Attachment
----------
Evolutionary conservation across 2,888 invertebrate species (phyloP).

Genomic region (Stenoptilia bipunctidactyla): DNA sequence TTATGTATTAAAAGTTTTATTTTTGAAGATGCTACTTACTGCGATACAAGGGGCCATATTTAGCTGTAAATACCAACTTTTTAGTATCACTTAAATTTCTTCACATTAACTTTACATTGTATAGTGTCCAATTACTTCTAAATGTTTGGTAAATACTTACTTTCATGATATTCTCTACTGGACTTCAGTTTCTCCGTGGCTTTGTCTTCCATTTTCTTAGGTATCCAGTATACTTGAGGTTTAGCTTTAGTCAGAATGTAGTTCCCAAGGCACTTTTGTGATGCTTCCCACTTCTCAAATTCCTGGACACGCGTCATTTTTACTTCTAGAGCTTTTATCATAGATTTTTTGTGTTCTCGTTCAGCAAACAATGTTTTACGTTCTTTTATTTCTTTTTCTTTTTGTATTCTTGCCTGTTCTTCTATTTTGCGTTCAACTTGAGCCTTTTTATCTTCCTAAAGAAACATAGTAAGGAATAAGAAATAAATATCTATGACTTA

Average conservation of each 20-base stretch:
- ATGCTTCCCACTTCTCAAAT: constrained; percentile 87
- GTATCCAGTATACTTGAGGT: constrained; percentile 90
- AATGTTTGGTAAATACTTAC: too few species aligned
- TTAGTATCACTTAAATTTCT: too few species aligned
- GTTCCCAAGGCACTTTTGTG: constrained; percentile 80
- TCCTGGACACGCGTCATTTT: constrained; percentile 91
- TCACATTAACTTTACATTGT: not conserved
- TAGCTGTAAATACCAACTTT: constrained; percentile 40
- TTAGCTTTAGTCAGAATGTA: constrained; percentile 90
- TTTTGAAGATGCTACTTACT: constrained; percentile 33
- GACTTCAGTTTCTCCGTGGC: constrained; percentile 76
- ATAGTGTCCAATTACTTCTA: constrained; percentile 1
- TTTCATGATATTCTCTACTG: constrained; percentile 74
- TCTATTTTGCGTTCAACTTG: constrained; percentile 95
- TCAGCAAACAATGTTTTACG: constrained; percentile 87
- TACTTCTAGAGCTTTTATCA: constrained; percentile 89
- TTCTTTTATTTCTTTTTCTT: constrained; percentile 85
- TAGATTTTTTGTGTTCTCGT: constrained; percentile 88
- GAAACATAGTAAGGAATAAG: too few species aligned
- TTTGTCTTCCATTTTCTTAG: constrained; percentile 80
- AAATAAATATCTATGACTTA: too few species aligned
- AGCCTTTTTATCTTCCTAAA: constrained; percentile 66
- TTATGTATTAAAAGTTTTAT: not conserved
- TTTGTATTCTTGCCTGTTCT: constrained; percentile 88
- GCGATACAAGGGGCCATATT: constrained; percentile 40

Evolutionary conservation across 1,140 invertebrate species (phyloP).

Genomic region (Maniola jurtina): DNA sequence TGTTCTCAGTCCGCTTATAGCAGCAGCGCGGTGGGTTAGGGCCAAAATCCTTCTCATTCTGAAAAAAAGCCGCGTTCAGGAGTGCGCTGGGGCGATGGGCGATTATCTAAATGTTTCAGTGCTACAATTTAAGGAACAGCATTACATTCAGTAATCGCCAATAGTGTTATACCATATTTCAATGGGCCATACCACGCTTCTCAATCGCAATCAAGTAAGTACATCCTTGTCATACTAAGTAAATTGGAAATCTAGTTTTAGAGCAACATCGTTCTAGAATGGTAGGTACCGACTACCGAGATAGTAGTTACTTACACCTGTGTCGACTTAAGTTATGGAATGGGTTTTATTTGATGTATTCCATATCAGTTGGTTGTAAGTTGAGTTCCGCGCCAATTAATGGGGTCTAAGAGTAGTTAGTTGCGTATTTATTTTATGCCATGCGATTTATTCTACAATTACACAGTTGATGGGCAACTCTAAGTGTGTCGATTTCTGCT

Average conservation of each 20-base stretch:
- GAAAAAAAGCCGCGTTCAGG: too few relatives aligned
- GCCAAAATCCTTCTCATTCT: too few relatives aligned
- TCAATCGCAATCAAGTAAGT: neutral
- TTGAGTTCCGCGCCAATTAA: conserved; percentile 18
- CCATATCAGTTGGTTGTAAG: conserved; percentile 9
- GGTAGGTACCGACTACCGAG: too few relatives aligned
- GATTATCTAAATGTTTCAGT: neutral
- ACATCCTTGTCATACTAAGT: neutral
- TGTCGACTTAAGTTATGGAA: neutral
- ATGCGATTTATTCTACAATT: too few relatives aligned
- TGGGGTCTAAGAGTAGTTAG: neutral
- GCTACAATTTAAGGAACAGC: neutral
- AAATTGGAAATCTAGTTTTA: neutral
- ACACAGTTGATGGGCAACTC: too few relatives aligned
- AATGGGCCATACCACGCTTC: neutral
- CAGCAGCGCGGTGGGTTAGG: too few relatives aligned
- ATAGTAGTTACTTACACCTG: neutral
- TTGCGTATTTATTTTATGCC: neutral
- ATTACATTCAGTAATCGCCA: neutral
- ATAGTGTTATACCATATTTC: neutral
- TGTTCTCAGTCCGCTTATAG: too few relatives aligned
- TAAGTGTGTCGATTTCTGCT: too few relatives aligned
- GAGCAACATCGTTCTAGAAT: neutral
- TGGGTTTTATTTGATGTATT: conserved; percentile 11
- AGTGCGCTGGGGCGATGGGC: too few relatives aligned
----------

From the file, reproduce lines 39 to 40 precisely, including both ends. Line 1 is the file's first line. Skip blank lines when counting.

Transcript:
- ACATCCTTGTCATACTAAGT: neutral
- TGTCGACTTAAGTTATGGAA: neutral